14. btw, does that dude Vir Sanghvi read INI? Saw a link from Retributions’s Twitter post, where he says very much the same things as on this post.

  15. It is yet to be seen whether Iraq model can endure — especially when 2/3 population is Shia, just like the Iranian giant sitting nextdoor (which US is on a collision-course with over its imminent nuclearization). Reunification of the Shiite/Persian sphere is inevitable.

    Regarding Afghanistan, Pak will not simply go back to status quo ante of pre-Taliban early 1990s, where Afghanistan was div’d up among the local warlords. As you may recall back then, that was when their Interior Minister Naseerullah Babar first decided to forge northward to revive a ‘new Silk Road’, by creating Taliban. Divided Afghanistan was one where every chieftain and warlord demanded tolls/payments/bribes/etc to allow passage through his particular turf. Oh, and don’t forget the opium trade, also a staple of income. The Afghans were most miserable of all during this period, which is why they welcomed Taliban with open arms. Pak hopes US will tire and leave, allowing it to set up shop again.

    GatesIII intends to try clear-hold-build, but I don’t see how that will work, given the porosity of the Durand Line, and the vulnerability of NATO supply lines through Pak, with 70% of supplies passing through Karachi alone.
    Just as Vietcong’s use of Cambodia and Laos forced US to bomb those countries, likewise Taliban use of Pak territory will render US efforts in Afghanistan meaningless unless it extends military action to Pak.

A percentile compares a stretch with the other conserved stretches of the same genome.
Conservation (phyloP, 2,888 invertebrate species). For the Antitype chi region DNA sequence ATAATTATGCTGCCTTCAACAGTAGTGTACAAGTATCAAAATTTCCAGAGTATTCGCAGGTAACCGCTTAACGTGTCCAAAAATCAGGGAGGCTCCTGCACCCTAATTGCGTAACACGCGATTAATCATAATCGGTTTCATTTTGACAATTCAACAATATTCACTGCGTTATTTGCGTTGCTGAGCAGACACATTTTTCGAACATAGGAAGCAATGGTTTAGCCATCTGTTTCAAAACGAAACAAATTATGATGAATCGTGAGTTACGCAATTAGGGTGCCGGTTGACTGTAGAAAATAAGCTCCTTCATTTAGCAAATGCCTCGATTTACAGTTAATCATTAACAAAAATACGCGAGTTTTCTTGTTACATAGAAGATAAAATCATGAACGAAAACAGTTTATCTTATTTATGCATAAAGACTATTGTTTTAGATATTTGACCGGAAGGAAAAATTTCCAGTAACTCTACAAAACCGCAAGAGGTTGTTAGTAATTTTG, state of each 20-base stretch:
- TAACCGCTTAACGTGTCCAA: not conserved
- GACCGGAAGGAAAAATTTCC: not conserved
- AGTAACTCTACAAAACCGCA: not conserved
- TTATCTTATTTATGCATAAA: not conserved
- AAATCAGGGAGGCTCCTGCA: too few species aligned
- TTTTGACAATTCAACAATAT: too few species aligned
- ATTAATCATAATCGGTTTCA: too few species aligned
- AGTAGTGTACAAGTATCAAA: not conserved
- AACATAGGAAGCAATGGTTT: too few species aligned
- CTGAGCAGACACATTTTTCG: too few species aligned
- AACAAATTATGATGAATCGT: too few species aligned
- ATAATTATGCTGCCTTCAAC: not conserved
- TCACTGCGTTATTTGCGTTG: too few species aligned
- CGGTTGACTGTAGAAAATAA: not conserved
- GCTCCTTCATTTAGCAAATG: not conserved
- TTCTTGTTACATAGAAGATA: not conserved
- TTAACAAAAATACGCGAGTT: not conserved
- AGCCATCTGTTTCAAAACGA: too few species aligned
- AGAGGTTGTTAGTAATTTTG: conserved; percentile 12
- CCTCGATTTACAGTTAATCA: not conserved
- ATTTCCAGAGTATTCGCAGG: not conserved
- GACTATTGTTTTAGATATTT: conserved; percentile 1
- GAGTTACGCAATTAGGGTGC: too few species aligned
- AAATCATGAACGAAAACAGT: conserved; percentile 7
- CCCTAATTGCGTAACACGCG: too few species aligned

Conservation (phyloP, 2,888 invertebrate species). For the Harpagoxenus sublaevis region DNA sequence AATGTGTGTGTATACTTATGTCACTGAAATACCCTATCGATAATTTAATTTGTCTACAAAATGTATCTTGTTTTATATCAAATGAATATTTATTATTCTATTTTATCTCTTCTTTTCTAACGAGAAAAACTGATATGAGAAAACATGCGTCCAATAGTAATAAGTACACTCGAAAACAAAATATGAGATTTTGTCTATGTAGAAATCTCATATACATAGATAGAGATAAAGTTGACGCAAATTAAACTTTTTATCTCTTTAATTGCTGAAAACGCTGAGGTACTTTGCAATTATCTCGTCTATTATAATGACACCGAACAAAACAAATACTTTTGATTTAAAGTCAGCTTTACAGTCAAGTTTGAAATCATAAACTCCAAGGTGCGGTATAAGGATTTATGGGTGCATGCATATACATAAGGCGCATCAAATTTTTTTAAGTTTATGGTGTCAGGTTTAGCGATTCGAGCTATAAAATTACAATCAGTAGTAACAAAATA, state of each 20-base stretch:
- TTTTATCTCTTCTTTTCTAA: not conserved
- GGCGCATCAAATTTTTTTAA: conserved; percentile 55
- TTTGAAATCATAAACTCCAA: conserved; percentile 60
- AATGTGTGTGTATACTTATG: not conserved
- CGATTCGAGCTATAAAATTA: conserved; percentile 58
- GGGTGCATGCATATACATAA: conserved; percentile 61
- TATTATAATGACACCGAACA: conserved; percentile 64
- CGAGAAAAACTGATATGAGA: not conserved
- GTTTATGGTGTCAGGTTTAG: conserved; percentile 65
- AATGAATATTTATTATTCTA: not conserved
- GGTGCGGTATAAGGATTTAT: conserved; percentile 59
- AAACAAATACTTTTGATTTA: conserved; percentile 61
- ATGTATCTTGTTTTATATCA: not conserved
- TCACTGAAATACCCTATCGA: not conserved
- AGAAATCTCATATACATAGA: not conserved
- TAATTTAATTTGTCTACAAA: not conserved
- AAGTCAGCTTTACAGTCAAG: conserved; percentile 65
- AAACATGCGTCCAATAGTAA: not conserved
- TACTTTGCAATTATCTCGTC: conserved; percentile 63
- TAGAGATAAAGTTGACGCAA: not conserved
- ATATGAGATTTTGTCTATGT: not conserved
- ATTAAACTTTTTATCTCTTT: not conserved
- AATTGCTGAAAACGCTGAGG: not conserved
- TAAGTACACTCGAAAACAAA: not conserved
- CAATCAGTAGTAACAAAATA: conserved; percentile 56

16. Nitin – how did Taliban manage to defeat Pakistani army? Aren’t Taliban’s supply lines also through Karachi or some other part of Pakistan? Why could the army not shutter those down and get the win they wanted?

    This puts into question the ability of the army to control the jihadists. A good alibi to blame it on non-state actors.

  17. Manu,
    Why would Pak military want to see the Taliban defeated? That would only leave them shorn of any tools of power projection. Pakistan has always believed that the best defense is a good offense. Pak military would much rather play a doubletalking game of taqiyya with the US, and wait until it tires out and goes home in dejection and defeat. The fact that the American gringo tourists continue to gullibly accept this doubletalk only confirms to Pakistan that its strategy will work. As the War on Terror flounders, American aid to Pak is only increasing, not decreasing. So if Pakistan can continue to have its cake and eat it too, then there’s no incentive for them to change their ways.